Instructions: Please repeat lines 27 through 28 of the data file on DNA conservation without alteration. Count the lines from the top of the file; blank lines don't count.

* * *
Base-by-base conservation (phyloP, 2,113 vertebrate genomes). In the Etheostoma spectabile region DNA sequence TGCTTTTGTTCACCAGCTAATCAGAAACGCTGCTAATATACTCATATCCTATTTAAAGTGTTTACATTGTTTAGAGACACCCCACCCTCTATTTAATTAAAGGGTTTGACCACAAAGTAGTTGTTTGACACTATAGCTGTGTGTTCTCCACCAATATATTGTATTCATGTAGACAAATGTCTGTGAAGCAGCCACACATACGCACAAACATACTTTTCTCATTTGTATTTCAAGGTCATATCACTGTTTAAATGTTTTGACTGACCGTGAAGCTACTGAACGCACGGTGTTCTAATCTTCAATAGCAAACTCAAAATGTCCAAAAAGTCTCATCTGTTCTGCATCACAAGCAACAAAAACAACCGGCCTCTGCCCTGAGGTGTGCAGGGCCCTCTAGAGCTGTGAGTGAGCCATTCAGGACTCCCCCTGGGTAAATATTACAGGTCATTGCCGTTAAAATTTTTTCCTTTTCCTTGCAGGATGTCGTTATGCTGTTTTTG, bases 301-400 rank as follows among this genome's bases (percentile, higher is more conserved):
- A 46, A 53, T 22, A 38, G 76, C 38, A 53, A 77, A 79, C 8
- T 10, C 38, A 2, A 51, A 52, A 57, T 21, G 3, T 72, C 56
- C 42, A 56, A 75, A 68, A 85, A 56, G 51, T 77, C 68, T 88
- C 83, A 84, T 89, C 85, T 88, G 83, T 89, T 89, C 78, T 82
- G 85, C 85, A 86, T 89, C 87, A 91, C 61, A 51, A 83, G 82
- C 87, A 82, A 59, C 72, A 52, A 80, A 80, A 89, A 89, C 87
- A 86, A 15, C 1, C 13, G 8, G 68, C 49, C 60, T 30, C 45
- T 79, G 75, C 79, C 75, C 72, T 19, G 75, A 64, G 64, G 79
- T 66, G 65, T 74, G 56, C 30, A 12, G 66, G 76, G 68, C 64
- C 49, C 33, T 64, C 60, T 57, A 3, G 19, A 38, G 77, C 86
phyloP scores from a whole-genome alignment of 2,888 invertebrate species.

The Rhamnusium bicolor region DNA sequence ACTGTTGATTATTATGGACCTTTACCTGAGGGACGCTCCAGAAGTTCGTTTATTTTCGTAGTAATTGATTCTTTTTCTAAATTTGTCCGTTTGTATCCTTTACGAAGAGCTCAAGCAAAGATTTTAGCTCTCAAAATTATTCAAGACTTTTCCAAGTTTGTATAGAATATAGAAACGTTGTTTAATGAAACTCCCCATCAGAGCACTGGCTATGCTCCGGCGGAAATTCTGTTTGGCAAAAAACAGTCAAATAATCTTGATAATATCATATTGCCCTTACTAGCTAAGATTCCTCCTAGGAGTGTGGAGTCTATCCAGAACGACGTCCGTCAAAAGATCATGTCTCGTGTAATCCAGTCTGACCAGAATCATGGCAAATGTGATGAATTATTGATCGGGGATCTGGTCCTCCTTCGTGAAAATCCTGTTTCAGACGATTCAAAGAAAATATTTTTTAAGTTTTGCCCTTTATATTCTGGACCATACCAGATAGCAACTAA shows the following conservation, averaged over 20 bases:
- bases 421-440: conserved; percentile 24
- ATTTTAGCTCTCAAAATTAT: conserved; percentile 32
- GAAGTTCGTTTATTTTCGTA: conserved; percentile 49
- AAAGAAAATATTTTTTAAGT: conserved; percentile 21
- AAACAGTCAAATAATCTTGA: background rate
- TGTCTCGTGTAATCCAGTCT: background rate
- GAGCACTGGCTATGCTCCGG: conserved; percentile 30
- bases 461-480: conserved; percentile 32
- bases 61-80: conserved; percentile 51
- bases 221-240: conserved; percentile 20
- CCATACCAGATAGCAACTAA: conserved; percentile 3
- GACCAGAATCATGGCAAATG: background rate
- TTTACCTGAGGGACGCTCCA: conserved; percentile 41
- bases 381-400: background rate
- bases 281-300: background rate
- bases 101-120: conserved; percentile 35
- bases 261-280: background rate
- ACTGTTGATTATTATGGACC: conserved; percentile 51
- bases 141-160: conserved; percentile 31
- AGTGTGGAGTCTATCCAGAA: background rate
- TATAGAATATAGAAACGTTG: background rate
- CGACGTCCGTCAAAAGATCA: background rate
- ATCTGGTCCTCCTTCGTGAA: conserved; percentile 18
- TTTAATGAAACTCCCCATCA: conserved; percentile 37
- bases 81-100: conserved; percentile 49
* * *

- bases 381-400: background rate
- bases 281-300: background rate